One of the Americans arrested for the assassination of Haiti’s president had been an informant for the Drug Enforcement Administration — the US agency the hit squad had claimed to be working for.
A DEA official confirmed to Reuters that the informant even reached out to his handlers after the hit, as CNN also claimed that “several” of those arrested had also been US informants, including for the FBI.
“One of the suspects in the assassination of Haitian President Jovenel Moïse was a confidential source to the DEA,” the DEA official confirmed to Reuters.
“Following the assassination of President Moïse, the suspect reached out to his contacts at the DEA,” the official wrote in an email also obtained by the Miami Herald.
“A DEA official assigned to Haiti urged the suspect to surrender to local authorities and, along with a US State Department colleague, shared information with the Haitian government that assisted in the surrender and arrest of the suspect and one other individual,” the official said.
“DEA is aware of reports that President Moïse’s assassins yelled ‘DEA’ at the time of their attack,” the official told the Herald.
“These individuals were not acting on behalf of DEA,” the source insisted.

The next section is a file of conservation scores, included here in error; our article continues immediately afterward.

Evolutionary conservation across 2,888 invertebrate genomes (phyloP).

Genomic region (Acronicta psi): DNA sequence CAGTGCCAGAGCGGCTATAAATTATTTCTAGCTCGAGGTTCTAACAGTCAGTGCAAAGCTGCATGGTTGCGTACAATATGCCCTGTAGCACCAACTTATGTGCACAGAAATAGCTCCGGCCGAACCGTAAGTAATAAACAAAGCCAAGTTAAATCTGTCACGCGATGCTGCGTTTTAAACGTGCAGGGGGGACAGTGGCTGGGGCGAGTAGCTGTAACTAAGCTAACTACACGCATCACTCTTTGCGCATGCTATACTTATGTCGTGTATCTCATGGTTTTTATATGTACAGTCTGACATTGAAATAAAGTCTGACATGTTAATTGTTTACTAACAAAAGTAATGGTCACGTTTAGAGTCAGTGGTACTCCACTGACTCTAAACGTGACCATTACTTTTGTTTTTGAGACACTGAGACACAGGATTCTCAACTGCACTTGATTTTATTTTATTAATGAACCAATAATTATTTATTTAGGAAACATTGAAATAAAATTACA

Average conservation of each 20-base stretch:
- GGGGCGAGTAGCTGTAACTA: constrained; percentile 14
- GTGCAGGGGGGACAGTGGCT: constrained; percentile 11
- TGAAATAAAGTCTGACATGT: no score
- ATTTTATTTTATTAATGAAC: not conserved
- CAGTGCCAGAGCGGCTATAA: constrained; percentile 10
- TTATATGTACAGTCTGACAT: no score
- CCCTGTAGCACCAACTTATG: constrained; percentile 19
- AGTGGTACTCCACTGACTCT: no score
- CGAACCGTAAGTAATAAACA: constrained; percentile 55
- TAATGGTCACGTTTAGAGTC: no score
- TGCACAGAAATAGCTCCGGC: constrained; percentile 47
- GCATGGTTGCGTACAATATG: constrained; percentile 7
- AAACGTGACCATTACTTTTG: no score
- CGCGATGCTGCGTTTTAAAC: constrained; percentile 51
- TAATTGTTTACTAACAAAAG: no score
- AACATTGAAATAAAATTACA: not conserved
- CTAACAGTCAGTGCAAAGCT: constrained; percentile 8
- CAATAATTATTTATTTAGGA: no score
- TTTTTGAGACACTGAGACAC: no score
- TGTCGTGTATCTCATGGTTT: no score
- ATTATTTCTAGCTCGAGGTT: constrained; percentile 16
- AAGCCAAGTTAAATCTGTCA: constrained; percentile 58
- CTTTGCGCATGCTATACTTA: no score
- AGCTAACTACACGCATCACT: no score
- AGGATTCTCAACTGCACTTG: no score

While the official did not identify which of the arrested Americans was the informant, the Herald and McClatchy both identified him as 55-year-old West Palm Beach-based suspect Joseph Gertand Vincent.
The Haitian American was first arrested more than 20 years ago for filing false information on a US passport application and went on to become a paid DEA informant, the Miami paper said.
Vincent went by the pseudonym Oliver and helped bring down drug traffickers — including the 2017 arrest of former Haiti rebel leader Guy Philippe, sources told the outlet.
Vincent had been with Haitian National Police officers when they turned over Philippe to DEA agents for the flight to Miami, sources told the paper. He eventually pleaded guilty to drug-trafficking conspiracy charges and was sentenced to nine years in prison, the Herald noted.
Vincent was arrested last week alongside fellow Florida-based Haitian American James Solages, 35, who has described himself as a “certified diplomatic agent” and the former “chief commander of bodyguards” for the Canadian Embassy in Haiti. Florida records show Solages has held security officer and firearm licenses.
Both men reportedly told investigators they were translators for a Colombian commando unit that had an arrest warrant for Moïse, but that when they arrived, they found Moïse dead.
A third Haitian American, Christian Emmanuel Sanon, was arrested Sunday, accused of being a mastermind of the attack as part of his bid to become the impoverished nation’s new leader.
The FBI told CNN that it doesn’t comment on informants, except to say that it uses “lawful sources to collect intelligence” as part of its investigations.
The Justice Department said Monday it had been asked by Haiti to assist in the probe of Moïse’s murder, and was doing so.
“An initial assessment has been conducted in Haiti by senior US officials,” said spokesman Anthony Coley. “The department will also investigate whether there were any violations of US criminal law in connection with this matter.”
With Post wires